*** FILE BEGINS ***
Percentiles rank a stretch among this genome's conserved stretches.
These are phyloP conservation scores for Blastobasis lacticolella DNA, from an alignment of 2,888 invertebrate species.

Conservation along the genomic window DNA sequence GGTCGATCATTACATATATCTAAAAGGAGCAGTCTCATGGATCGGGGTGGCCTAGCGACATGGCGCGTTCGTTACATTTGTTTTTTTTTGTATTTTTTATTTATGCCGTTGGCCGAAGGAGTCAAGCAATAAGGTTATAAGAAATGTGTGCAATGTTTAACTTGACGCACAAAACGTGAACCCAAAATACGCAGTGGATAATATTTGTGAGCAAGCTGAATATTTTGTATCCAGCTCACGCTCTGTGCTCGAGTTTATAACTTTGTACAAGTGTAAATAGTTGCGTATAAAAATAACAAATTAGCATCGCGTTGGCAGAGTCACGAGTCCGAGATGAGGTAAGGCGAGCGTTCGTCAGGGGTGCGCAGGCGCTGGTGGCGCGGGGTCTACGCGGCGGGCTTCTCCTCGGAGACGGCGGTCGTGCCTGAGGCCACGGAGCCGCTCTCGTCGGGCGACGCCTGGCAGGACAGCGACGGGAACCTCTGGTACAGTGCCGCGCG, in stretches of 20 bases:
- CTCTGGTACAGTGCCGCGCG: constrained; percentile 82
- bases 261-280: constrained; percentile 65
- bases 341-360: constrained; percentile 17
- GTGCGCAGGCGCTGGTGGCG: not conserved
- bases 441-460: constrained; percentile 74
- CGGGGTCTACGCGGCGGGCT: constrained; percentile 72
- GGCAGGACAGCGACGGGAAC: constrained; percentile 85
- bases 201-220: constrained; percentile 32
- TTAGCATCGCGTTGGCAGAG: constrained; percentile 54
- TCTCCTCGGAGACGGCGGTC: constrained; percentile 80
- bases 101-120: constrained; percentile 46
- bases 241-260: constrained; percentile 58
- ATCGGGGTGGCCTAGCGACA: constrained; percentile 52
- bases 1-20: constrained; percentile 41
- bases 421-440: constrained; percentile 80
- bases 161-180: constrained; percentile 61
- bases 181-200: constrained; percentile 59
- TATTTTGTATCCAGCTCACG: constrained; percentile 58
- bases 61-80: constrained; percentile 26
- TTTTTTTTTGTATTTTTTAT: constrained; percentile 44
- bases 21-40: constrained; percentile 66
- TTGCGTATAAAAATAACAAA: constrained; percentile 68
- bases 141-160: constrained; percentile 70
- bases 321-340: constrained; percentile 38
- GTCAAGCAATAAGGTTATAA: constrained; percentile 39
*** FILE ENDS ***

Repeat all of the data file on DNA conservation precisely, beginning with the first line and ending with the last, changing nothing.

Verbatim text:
Percentiles rank a stretch among this genome's conserved stretches.
These are phyloP conservation scores for Blastobasis lacticolella DNA, from an alignment of 2,888 invertebrate species.

Conservation along the genomic window DNA sequence GGTCGATCATTACATATATCTAAAAGGAGCAGTCTCATGGATCGGGGTGGCCTAGCGACATGGCGCGTTCGTTACATTTGTTTTTTTTTGTATTTTTTATTTATGCCGTTGGCCGAAGGAGTCAAGCAATAAGGTTATAAGAAATGTGTGCAATGTTTAACTTGACGCACAAAACGTGAACCCAAAATACGCAGTGGATAATATTTGTGAGCAAGCTGAATATTTTGTATCCAGCTCACGCTCTGTGCTCGAGTTTATAACTTTGTACAAGTGTAAATAGTTGCGTATAAAAATAACAAATTAGCATCGCGTTGGCAGAGTCACGAGTCCGAGATGAGGTAAGGCGAGCGTTCGTCAGGGGTGCGCAGGCGCTGGTGGCGCGGGGTCTACGCGGCGGGCTTCTCCTCGGAGACGGCGGTCGTGCCTGAGGCCACGGAGCCGCTCTCGTCGGGCGACGCCTGGCAGGACAGCGACGGGAACCTCTGGTACAGTGCCGCGCG, in stretches of 20 bases:
- CTCTGGTACAGTGCCGCGCG: constrained; percentile 82
- bases 261-280: constrained; percentile 65
- bases 341-360: constrained; percentile 17
- GTGCGCAGGCGCTGGTGGCG: not conserved
- bases 441-460: constrained; percentile 74
- CGGGGTCTACGCGGCGGGCT: constrained; percentile 72
- GGCAGGACAGCGACGGGAAC: constrained; percentile 85
- bases 201-220: constrained; percentile 32
- TTAGCATCGCGTTGGCAGAG: constrained; percentile 54
- TCTCCTCGGAGACGGCGGTC: constrained; percentile 80
- bases 101-120: constrained; percentile 46
- bases 241-260: constrained; percentile 58
- ATCGGGGTGGCCTAGCGACA: constrained; percentile 52
- bases 1-20: constrained; percentile 41
- bases 421-440: constrained; percentile 80
- bases 161-180: constrained; percentile 61
- bases 181-200: constrained; percentile 59
- TATTTTGTATCCAGCTCACG: constrained; percentile 58
- bases 61-80: constrained; percentile 26
- TTTTTTTTTGTATTTTTTAT: constrained; percentile 44
- bases 21-40: constrained; percentile 66
- TTGCGTATAAAAATAACAAA: constrained; percentile 68
- bases 141-160: constrained; percentile 70
- bases 321-340: constrained; percentile 38
- GTCAAGCAATAAGGTTATAA: constrained; percentile 39